In Erdogan’s Turkey, the references to George Orwell are becoming more numerous
During the height of the protests, participants knew a crackdown could follow. But the reality still seems far-fetched
by Hannah Lucinda Smith / August 3, 2017
It has become normal for George Orwell to creep into political conversations in Turkey: the parallels are too numerous to resist.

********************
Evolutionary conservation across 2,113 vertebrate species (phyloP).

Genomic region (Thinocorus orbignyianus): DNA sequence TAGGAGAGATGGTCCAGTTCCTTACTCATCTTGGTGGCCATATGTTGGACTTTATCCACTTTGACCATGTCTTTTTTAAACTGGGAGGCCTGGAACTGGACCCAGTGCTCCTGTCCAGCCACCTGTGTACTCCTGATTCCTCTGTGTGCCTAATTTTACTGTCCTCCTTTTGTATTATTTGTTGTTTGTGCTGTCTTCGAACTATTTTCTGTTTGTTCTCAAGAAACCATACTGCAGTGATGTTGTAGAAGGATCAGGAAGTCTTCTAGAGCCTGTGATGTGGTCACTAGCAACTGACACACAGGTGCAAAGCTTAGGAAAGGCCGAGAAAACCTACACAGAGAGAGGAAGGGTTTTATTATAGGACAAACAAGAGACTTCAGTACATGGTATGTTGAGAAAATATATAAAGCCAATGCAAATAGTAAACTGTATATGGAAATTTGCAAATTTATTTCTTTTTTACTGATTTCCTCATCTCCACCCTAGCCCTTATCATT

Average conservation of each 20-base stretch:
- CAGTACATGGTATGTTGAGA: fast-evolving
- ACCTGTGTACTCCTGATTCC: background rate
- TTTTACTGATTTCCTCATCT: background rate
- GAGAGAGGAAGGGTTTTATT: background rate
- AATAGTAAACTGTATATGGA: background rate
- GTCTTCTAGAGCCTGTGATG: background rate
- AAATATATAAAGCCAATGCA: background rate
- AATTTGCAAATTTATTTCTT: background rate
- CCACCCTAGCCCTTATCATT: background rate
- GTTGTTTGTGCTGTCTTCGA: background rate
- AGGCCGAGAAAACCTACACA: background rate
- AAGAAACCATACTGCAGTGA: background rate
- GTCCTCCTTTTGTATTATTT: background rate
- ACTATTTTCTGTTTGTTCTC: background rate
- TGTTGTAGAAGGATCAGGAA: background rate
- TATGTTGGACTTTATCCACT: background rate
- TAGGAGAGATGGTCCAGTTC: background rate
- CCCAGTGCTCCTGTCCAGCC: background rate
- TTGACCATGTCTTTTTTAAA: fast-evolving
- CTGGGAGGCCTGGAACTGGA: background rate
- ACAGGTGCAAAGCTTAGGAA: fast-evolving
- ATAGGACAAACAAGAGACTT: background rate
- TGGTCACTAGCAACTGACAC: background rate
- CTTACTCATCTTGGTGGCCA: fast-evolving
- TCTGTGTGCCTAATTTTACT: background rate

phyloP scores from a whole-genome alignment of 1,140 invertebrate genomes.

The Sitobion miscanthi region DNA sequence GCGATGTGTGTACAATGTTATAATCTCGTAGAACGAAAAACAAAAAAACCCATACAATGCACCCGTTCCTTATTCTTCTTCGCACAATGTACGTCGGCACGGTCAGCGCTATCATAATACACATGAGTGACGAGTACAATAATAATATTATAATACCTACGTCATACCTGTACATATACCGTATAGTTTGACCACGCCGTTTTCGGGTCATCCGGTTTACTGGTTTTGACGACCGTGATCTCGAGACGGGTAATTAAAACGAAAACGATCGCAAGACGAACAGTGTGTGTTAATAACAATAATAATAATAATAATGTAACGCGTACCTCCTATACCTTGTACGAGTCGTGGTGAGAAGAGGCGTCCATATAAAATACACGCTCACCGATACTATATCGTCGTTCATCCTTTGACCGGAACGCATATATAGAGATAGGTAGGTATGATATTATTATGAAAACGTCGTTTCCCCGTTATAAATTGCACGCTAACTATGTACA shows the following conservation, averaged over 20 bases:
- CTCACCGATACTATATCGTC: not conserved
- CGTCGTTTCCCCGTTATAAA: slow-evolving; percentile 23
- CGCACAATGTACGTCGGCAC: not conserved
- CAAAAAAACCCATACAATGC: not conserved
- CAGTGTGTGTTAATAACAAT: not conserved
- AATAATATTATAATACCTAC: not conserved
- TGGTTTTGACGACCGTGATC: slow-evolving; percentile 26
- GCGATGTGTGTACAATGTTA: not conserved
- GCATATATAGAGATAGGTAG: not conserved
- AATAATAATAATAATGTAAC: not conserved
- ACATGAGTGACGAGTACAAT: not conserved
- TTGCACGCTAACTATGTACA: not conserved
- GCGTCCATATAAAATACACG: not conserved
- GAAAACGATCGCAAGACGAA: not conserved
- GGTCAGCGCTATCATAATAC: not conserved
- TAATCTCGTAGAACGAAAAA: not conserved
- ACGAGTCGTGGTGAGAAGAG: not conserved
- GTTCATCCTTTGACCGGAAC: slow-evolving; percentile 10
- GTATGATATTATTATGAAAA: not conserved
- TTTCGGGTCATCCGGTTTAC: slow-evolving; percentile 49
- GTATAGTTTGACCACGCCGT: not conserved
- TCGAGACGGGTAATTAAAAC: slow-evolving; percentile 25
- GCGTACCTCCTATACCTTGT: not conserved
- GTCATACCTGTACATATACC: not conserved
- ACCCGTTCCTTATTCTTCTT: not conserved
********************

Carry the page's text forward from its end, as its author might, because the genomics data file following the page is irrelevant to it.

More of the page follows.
A year on from a failed coup attempt, more than 150,000 people have been arrested, fired, or driven into self-imposed exile. The group President Erdogan accuses of orchestrating the revolt are the shadowy followers of an Islamic preacher called Fethullah Gulen. Turks are told that they act as if they are secular—drinking alcohol and wearing revealing clothes—to cover their real pious identities. Consequently, anyone could find the finger of blame pointed at them. Being in possession of a one-dollar bill bearing a certain serial number has been enough to land some people in prison; for others, it was wearing a t-shirt printed with the word ‘Hero’ (both are claimed to be secret signs that Gulen’s followers use to communicate between themselves). Book dumping became common as the crackdown hit—no-one wants to be caught with one of Gulen’s tomes on their shelf.
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